Posted by Mike Kaaks

28 March 2013

I had a great moment in a coaching session this morning when R, the lady with whom I was working, described her choices about what to do as being between getting a task done herself, or faffing around. Using that word really lit up our conversation. It also highlighted how a lot of us see the being tasks when compared to the doing; a key theme of mine as many of you will know. I'm sure you have your moments when the outcomes of just doing it yourself seem to dramatically outweigh those of sitting down and chatting with a colleague about how they might contribute to the task, or how they might take responsibility for all of it with a little bit of tuition or guidance as required. But those conversations take too long. Who has time to faff around?

You have to make time for this. I accept that it is a J curve issue. You often have to invest time before seeing a return in terms of completed work, or better, the development of your colleague. But once the curve has lifted up past break-even, the returns are large and they come fast and frequently.

What constitutes faffing around? Responding to a request for information or approval that you know is in the mind of the colleague with a simple question rather than an answer. "what do you think we should do?" It's also spending some time ensuring that your colleagues know what your movements are in the coming week, and what are the priorities for the team, and why they are the priorities. Responding to requests for discussion about personal development. Ensuring that your weekly one-on-ones are held on time, and that you are really present in that conversation. Listening skills honed and applied at their absolute best.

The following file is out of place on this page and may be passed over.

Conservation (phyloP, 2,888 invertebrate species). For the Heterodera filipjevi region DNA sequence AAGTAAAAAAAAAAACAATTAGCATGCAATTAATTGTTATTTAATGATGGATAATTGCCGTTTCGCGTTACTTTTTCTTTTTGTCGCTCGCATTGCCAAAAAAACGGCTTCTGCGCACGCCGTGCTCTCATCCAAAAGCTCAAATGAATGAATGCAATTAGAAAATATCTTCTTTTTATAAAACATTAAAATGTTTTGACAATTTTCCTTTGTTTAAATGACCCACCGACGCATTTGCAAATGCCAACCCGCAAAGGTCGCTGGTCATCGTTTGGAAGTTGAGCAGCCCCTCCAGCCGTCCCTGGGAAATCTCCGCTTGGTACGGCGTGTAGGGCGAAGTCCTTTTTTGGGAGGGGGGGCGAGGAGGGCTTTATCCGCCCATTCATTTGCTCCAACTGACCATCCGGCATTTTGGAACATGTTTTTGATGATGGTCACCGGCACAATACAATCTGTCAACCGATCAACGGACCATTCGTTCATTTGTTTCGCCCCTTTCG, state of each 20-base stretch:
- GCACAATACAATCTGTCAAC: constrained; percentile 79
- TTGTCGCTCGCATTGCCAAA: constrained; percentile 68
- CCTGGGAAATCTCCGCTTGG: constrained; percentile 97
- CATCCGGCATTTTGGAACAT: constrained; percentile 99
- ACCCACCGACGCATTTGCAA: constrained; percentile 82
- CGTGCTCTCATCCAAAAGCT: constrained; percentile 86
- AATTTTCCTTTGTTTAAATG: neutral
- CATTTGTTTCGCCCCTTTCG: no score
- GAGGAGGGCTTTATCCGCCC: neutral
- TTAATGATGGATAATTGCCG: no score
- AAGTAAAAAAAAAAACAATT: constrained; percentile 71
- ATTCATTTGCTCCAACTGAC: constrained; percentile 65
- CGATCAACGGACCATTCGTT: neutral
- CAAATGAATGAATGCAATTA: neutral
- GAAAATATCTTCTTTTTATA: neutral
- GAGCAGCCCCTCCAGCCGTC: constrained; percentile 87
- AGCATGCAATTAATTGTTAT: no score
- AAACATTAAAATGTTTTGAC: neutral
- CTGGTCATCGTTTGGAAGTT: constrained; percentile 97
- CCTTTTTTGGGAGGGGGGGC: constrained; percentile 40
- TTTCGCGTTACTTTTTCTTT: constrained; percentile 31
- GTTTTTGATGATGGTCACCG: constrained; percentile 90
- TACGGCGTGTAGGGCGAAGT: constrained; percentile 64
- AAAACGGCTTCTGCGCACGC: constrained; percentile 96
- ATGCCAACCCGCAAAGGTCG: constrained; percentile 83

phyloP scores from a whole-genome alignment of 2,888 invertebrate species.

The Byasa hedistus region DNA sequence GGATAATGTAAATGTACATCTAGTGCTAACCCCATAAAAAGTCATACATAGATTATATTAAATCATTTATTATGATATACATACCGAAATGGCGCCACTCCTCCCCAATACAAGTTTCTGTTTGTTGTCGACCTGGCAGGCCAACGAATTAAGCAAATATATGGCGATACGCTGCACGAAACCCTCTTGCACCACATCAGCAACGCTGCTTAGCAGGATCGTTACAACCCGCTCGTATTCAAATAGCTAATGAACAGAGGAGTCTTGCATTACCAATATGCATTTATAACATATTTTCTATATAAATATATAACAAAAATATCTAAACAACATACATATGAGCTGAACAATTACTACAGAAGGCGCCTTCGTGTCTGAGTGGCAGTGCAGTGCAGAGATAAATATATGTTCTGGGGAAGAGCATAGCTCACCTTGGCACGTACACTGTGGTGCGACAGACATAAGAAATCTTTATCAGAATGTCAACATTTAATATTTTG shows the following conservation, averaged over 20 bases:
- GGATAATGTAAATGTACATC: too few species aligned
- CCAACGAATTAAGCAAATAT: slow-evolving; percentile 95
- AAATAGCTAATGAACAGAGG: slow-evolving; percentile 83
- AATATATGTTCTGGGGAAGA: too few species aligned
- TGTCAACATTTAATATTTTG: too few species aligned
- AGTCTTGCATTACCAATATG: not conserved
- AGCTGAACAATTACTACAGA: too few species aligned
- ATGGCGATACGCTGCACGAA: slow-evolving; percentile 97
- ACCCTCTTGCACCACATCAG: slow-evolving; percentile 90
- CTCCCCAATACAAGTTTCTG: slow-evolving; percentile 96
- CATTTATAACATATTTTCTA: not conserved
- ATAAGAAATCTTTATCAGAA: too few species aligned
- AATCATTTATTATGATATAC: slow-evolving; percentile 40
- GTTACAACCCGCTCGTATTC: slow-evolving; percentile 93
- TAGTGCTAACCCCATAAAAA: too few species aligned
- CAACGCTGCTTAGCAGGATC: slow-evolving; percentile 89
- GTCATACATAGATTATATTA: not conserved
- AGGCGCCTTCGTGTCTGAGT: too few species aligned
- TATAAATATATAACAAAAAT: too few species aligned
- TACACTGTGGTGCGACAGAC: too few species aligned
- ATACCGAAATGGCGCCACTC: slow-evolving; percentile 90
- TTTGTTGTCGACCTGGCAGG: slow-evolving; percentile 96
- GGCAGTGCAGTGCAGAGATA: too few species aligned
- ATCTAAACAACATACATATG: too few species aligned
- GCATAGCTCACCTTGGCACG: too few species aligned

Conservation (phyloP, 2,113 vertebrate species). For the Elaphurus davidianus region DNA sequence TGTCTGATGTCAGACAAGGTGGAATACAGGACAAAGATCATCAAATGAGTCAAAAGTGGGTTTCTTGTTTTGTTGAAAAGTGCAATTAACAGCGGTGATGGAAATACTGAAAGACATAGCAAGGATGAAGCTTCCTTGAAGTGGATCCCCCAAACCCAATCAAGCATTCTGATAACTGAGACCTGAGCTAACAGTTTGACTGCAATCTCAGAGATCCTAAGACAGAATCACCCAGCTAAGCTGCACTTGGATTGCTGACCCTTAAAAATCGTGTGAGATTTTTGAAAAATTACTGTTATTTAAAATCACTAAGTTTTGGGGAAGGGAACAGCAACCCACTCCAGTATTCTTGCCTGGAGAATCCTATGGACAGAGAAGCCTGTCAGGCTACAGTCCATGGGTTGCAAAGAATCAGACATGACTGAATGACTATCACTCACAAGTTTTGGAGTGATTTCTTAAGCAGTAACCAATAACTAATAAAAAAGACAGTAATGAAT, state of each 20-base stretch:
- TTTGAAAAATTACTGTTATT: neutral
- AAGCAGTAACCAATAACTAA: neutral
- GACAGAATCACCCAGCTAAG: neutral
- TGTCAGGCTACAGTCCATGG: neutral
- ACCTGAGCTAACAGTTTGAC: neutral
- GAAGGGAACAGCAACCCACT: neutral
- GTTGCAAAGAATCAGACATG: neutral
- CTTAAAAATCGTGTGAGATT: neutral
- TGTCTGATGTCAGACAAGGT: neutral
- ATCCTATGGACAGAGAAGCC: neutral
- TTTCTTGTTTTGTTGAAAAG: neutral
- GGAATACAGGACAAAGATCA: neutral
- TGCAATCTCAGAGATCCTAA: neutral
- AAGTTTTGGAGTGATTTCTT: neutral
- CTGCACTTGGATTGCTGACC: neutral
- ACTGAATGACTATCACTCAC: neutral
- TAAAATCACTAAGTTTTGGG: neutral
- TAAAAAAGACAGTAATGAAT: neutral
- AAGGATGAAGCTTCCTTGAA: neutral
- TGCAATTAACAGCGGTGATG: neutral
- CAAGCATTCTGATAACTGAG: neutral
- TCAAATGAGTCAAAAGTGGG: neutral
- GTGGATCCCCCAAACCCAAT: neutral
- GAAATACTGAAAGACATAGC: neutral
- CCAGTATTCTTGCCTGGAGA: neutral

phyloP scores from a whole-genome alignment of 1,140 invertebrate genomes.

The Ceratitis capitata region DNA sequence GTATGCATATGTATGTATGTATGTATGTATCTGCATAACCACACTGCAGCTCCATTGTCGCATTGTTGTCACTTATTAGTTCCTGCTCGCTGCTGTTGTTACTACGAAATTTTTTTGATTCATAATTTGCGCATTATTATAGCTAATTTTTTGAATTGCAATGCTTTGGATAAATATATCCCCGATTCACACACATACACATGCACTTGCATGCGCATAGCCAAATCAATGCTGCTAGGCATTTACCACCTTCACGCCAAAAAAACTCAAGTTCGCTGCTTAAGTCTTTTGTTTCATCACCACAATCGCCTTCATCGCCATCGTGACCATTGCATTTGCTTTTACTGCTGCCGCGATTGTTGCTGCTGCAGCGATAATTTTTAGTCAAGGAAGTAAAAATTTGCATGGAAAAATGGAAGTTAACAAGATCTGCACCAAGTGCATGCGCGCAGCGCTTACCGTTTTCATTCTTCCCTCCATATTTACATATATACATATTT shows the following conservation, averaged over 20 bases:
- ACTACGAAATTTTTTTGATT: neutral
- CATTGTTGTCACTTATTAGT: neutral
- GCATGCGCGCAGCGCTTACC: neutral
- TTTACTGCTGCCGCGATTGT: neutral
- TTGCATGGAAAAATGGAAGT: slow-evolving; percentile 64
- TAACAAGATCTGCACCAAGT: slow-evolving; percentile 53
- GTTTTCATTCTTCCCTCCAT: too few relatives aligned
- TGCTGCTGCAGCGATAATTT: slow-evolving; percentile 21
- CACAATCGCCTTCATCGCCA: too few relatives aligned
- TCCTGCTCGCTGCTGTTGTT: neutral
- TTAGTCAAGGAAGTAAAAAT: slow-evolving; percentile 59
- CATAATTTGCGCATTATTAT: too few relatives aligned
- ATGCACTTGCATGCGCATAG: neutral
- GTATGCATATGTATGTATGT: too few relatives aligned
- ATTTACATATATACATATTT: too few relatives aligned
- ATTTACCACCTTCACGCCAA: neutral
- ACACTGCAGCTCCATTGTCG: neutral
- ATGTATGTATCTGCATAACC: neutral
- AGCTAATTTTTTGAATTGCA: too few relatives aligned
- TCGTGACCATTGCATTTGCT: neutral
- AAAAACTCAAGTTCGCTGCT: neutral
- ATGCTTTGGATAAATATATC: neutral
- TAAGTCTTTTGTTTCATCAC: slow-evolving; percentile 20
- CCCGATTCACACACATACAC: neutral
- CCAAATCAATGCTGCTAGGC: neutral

I made a typo as I was putting this together, putting a g in place of the f at the beginning of faffing. It's been a helpful slip because it is such a small change to the word and yet a huge change in behaviour. It's a Gaff to be doing it yourself for expedience rather than coaching your colleague toward their own solution, their own production, their own achievement. This kind of slip reminds me of a definition I was given for a Freudian slip - when you say one thing and mean your mother. It's interesting though the way that coaching conversations often turn on a slip of a remark. If R hadn't used the word faffing our conversation would have been far less fruitful, and she would not have seen her choices so clearly. More faffing say I.